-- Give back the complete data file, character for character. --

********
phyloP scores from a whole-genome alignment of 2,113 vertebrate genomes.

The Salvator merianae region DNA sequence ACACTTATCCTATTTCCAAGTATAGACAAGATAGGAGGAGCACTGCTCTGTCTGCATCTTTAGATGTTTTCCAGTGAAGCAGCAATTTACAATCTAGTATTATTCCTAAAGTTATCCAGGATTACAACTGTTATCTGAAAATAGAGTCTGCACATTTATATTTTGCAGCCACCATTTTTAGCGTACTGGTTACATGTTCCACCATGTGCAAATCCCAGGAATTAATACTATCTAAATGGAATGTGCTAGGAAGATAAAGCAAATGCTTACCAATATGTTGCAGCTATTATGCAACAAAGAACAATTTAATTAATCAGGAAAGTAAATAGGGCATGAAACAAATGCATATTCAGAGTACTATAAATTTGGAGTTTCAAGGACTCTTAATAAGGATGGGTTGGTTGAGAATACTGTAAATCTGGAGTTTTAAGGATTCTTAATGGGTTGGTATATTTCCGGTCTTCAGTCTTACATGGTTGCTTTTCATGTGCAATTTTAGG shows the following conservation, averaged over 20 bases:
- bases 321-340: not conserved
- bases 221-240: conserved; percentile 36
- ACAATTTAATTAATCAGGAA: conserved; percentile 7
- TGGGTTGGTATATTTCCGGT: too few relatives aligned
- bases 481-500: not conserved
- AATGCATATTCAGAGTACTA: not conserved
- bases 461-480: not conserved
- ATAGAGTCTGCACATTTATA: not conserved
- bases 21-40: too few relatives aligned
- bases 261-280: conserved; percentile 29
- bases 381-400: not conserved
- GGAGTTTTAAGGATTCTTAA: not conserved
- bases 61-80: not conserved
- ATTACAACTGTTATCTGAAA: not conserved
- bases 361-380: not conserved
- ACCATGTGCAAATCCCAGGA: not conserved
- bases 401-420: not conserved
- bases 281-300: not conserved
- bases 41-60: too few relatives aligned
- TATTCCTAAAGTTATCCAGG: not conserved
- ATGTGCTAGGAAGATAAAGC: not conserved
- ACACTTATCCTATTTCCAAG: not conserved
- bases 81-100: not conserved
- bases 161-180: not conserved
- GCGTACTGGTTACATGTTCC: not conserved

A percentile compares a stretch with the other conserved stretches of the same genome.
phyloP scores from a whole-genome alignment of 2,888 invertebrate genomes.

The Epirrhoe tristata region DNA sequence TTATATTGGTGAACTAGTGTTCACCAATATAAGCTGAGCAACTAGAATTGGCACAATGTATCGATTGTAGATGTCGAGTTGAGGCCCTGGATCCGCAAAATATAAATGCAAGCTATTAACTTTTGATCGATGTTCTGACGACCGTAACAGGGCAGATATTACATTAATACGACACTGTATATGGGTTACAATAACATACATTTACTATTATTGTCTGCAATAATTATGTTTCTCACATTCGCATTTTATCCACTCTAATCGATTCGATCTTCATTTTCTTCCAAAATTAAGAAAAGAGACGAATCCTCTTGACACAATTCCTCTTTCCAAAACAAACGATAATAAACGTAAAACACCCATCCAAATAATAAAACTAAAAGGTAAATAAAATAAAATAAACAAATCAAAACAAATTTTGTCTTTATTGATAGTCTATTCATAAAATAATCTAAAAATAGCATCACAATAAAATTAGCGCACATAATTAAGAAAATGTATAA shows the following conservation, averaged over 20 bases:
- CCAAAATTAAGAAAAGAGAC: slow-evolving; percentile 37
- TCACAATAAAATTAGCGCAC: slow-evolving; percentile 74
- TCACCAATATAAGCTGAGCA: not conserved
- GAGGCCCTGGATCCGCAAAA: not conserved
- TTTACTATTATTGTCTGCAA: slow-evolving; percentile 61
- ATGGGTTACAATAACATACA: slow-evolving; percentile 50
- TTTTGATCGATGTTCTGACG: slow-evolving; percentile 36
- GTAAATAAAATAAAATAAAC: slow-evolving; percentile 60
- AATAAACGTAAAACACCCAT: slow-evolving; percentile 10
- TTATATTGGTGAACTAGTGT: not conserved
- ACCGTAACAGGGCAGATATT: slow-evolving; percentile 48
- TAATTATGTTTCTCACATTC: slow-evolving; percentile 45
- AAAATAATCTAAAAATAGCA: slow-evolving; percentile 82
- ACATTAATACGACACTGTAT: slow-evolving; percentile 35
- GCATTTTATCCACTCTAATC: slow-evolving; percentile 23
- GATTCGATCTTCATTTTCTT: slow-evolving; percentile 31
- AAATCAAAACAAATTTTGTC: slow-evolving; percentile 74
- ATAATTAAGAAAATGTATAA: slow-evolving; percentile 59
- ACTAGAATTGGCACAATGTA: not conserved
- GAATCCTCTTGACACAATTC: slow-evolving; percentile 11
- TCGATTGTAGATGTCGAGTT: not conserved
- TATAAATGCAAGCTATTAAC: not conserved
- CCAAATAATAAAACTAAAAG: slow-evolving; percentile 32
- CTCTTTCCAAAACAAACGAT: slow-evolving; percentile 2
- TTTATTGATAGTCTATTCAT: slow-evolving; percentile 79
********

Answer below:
phyloP scores from a whole-genome alignment of 2,113 vertebrate genomes.

The Salvator merianae region DNA sequence ACACTTATCCTATTTCCAAGTATAGACAAGATAGGAGGAGCACTGCTCTGTCTGCATCTTTAGATGTTTTCCAGTGAAGCAGCAATTTACAATCTAGTATTATTCCTAAAGTTATCCAGGATTACAACTGTTATCTGAAAATAGAGTCTGCACATTTATATTTTGCAGCCACCATTTTTAGCGTACTGGTTACATGTTCCACCATGTGCAAATCCCAGGAATTAATACTATCTAAATGGAATGTGCTAGGAAGATAAAGCAAATGCTTACCAATATGTTGCAGCTATTATGCAACAAAGAACAATTTAATTAATCAGGAAAGTAAATAGGGCATGAAACAAATGCATATTCAGAGTACTATAAATTTGGAGTTTCAAGGACTCTTAATAAGGATGGGTTGGTTGAGAATACTGTAAATCTGGAGTTTTAAGGATTCTTAATGGGTTGGTATATTTCCGGTCTTCAGTCTTACATGGTTGCTTTTCATGTGCAATTTTAGG shows the following conservation, averaged over 20 bases:
- bases 321-340: not conserved
- bases 221-240: conserved; percentile 36
- ACAATTTAATTAATCAGGAA: conserved; percentile 7
- TGGGTTGGTATATTTCCGGT: too few relatives aligned
- bases 481-500: not conserved
- AATGCATATTCAGAGTACTA: not conserved
- bases 461-480: not conserved
- ATAGAGTCTGCACATTTATA: not conserved
- bases 21-40: too few relatives aligned
- bases 261-280: conserved; percentile 29
- bases 381-400: not conserved
- GGAGTTTTAAGGATTCTTAA: not conserved
- bases 61-80: not conserved
- ATTACAACTGTTATCTGAAA: not conserved
- bases 361-380: not conserved
- ACCATGTGCAAATCCCAGGA: not conserved
- bases 401-420: not conserved
- bases 281-300: not conserved
- bases 41-60: too few relatives aligned
- TATTCCTAAAGTTATCCAGG: not conserved
- ATGTGCTAGGAAGATAAAGC: not conserved
- ACACTTATCCTATTTCCAAG: not conserved
- bases 81-100: not conserved
- bases 161-180: not conserved
- GCGTACTGGTTACATGTTCC: not conserved

A percentile compares a stretch with the other conserved stretches of the same genome.
phyloP scores from a whole-genome alignment of 2,888 invertebrate genomes.

The Epirrhoe tristata region DNA sequence TTATATTGGTGAACTAGTGTTCACCAATATAAGCTGAGCAACTAGAATTGGCACAATGTATCGATTGTAGATGTCGAGTTGAGGCCCTGGATCCGCAAAATATAAATGCAAGCTATTAACTTTTGATCGATGTTCTGACGACCGTAACAGGGCAGATATTACATTAATACGACACTGTATATGGGTTACAATAACATACATTTACTATTATTGTCTGCAATAATTATGTTTCTCACATTCGCATTTTATCCACTCTAATCGATTCGATCTTCATTTTCTTCCAAAATTAAGAAAAGAGACGAATCCTCTTGACACAATTCCTCTTTCCAAAACAAACGATAATAAACGTAAAACACCCATCCAAATAATAAAACTAAAAGGTAAATAAAATAAAATAAACAAATCAAAACAAATTTTGTCTTTATTGATAGTCTATTCATAAAATAATCTAAAAATAGCATCACAATAAAATTAGCGCACATAATTAAGAAAATGTATAA shows the following conservation, averaged over 20 bases:
- CCAAAATTAAGAAAAGAGAC: slow-evolving; percentile 37
- TCACAATAAAATTAGCGCAC: slow-evolving; percentile 74
- TCACCAATATAAGCTGAGCA: not conserved
- GAGGCCCTGGATCCGCAAAA: not conserved
- TTTACTATTATTGTCTGCAA: slow-evolving; percentile 61
- ATGGGTTACAATAACATACA: slow-evolving; percentile 50
- TTTTGATCGATGTTCTGACG: slow-evolving; percentile 36
- GTAAATAAAATAAAATAAAC: slow-evolving; percentile 60
- AATAAACGTAAAACACCCAT: slow-evolving; percentile 10
- TTATATTGGTGAACTAGTGT: not conserved
- ACCGTAACAGGGCAGATATT: slow-evolving; percentile 48
- TAATTATGTTTCTCACATTC: slow-evolving; percentile 45
- AAAATAATCTAAAAATAGCA: slow-evolving; percentile 82
- ACATTAATACGACACTGTAT: slow-evolving; percentile 35
- GCATTTTATCCACTCTAATC: slow-evolving; percentile 23
- GATTCGATCTTCATTTTCTT: slow-evolving; percentile 31
- AAATCAAAACAAATTTTGTC: slow-evolving; percentile 74
- ATAATTAAGAAAATGTATAA: slow-evolving; percentile 59
- ACTAGAATTGGCACAATGTA: not conserved
- GAATCCTCTTGACACAATTC: slow-evolving; percentile 11
- TCGATTGTAGATGTCGAGTT: not conserved
- TATAAATGCAAGCTATTAAC: not conserved
- CCAAATAATAAAACTAAAAG: slow-evolving; percentile 32
- CTCTTTCCAAAACAAACGAT: slow-evolving; percentile 2
- TTTATTGATAGTCTATTCAT: slow-evolving; percentile 79